Understanding JavaScript Prototypes.

(en EspaƱol)

JavaScript’s prototype object generates confusion wherever it goes. Seasoned JavaScript professionals, even authors frequently exhibit a limited understanding of the concept. I believe a lot of the trouble stems from our earliest encounters with prototypes, which almost always relate to new, constructor and the very misleading prototype property attached to functions. In fact prototype is a remarkably simple concept. To understand it better, we just need to forget what we ‘learned’ about constructor prototypes and start again from first principles.
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Five ways to create objects – part 2: Inheritance

Let me start by saying I think inheritance is somewhat overrated in JavaScript. A lot of the inheritance you are going to need is already created for you: Function, String, Number etc. all inherit Object via its prototype.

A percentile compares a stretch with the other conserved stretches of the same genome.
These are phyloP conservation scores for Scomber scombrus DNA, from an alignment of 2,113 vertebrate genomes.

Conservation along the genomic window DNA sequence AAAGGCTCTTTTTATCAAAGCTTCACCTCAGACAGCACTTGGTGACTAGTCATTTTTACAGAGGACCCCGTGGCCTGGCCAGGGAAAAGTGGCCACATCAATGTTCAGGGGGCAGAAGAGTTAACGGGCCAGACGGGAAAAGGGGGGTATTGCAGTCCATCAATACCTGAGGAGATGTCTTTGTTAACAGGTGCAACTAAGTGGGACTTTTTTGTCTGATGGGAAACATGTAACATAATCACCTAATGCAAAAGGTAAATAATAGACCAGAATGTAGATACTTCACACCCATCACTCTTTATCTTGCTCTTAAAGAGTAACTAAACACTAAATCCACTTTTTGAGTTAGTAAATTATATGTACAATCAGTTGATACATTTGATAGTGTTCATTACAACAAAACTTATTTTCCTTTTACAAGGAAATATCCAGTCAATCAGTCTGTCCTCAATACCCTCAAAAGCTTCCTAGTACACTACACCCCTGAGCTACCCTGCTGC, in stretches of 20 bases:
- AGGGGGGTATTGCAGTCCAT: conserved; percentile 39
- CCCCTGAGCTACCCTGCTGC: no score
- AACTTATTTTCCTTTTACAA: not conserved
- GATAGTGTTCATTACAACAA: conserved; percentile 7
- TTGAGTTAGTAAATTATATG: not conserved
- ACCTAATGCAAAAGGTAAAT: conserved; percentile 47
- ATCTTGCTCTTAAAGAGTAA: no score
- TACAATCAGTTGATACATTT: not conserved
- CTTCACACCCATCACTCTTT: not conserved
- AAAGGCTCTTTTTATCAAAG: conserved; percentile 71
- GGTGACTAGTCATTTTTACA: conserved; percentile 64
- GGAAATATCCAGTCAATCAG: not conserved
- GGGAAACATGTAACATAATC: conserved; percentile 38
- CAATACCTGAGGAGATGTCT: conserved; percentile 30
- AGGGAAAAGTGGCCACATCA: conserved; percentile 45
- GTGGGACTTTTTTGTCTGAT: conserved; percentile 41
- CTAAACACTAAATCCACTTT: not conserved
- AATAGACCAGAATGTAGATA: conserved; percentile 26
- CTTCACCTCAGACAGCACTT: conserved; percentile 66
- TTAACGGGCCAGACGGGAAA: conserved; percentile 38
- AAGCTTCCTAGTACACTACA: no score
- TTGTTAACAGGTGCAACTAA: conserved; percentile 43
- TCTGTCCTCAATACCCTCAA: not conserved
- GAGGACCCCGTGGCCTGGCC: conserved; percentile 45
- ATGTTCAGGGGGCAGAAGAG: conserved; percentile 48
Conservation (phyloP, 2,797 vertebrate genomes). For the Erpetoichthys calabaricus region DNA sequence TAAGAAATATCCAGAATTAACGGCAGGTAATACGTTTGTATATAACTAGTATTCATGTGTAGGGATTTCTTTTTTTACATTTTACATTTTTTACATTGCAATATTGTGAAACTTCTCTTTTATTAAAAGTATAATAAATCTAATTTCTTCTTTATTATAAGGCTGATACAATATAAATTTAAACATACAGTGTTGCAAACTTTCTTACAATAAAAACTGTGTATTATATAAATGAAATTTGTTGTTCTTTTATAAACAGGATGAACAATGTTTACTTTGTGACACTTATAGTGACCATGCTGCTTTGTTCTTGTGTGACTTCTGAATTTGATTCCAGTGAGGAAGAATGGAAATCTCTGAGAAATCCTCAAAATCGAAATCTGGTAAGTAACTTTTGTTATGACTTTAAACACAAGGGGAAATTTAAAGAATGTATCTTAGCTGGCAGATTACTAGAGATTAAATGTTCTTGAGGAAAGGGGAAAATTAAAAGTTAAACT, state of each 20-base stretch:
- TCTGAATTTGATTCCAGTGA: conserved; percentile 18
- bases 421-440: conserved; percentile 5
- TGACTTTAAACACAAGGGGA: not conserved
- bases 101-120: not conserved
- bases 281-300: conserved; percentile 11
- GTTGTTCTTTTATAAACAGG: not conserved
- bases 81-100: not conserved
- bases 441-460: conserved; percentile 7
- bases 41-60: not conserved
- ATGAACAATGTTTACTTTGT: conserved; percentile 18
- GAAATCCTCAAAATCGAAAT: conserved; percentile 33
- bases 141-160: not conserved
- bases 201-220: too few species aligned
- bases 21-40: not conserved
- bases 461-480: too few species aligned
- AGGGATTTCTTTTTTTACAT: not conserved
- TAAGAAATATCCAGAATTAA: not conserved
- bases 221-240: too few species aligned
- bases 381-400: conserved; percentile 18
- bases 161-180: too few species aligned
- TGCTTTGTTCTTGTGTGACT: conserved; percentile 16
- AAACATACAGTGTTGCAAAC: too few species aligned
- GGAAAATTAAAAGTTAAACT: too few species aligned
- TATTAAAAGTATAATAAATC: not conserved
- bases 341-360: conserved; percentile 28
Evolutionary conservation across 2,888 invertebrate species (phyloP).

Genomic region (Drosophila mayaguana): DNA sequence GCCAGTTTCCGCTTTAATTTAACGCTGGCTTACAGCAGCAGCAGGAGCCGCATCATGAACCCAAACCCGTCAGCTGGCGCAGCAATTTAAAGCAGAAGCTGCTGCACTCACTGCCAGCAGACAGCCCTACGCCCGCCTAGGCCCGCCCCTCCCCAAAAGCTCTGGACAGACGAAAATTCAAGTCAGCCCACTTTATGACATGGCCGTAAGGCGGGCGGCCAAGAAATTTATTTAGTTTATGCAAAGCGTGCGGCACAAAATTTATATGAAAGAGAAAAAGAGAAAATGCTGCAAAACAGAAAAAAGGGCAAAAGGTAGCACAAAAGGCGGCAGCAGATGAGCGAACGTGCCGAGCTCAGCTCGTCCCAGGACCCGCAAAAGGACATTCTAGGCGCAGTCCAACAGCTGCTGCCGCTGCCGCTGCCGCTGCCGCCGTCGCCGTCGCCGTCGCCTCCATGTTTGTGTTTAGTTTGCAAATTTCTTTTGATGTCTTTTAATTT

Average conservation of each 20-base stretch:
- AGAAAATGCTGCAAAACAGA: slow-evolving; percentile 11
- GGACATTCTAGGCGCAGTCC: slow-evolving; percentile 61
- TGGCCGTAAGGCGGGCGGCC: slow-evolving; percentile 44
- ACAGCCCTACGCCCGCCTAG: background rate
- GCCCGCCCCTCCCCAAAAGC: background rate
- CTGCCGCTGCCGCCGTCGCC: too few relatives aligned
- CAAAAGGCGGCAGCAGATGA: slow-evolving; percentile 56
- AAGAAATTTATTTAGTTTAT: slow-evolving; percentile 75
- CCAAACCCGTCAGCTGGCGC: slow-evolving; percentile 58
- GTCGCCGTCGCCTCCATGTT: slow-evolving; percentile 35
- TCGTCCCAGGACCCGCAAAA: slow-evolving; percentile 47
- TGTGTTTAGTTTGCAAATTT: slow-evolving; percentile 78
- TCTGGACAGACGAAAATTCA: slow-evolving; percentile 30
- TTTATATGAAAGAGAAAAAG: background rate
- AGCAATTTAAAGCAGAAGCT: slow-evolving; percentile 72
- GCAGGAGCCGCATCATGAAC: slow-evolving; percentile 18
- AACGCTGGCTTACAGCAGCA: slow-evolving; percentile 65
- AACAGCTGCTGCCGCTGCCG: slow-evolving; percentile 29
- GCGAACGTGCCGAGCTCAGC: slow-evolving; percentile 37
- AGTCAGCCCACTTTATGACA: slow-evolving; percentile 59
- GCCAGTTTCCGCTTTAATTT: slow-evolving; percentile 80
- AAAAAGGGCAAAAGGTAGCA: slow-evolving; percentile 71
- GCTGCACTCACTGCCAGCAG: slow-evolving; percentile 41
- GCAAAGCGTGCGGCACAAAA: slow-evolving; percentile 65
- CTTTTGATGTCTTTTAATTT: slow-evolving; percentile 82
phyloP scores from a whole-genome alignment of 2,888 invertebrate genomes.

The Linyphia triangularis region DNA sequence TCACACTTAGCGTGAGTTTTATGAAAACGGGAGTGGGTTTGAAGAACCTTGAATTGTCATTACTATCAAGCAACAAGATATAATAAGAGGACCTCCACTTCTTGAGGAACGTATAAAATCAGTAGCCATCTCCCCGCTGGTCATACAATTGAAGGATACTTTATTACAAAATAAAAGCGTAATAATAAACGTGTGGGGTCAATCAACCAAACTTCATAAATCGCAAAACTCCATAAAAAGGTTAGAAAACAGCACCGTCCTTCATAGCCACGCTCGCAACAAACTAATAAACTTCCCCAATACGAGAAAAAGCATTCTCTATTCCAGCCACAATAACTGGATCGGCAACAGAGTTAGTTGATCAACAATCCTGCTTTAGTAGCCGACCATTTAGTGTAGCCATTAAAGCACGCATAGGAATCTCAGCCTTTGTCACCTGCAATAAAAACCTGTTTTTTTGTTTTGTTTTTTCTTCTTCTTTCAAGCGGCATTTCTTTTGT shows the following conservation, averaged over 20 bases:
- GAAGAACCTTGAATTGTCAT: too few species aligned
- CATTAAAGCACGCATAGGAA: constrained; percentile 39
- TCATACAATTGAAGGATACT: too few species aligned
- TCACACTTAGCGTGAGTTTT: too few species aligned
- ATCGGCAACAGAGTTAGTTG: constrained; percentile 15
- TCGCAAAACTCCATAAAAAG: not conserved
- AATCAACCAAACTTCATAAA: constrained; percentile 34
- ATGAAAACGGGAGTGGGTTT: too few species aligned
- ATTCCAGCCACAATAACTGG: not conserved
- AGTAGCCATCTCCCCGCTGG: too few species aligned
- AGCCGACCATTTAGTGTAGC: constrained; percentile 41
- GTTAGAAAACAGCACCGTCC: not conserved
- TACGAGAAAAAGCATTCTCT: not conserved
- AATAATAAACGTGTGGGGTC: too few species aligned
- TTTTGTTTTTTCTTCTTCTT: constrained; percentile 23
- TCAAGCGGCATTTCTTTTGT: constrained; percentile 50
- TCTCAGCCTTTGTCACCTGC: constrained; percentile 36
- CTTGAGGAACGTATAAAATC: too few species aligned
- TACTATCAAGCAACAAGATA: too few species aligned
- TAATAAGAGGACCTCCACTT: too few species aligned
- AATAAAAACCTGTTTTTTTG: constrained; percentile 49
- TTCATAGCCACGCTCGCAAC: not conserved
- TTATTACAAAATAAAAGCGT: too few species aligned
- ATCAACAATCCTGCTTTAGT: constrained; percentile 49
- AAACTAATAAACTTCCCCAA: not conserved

I actually wonder if more energy goes into intellectual exercises around JavaScript inheritance than into using inheritance for real time solutions. Yes, JavaScript has an excellent inheritance mechanism but lets face it all those examples with furry animals, hierarchies of wheeled vehicles and the like have little real world application in client side coding.

How often do your new objects really need to inherit from other new objects you have created? By its nature the client object modelling is essentially flat (like your monitor). If you find yourself in JavaScript creating complex java-style object models with layers of inheritance then you might want to ask yourself why. Ajax allowed us to defer to the server where we used to have to clone our business/server logic on the client. I’d argue such complex data structures are best left to the server, because they perform better, are more easily distributed across subsystems and are probably more suited to classical OOP.

With that said, JavaScript does offer a very nifty inheritance strategy – there are no classes – objects inherit from objects. Period. It’s clean and its simple.

So here goes..

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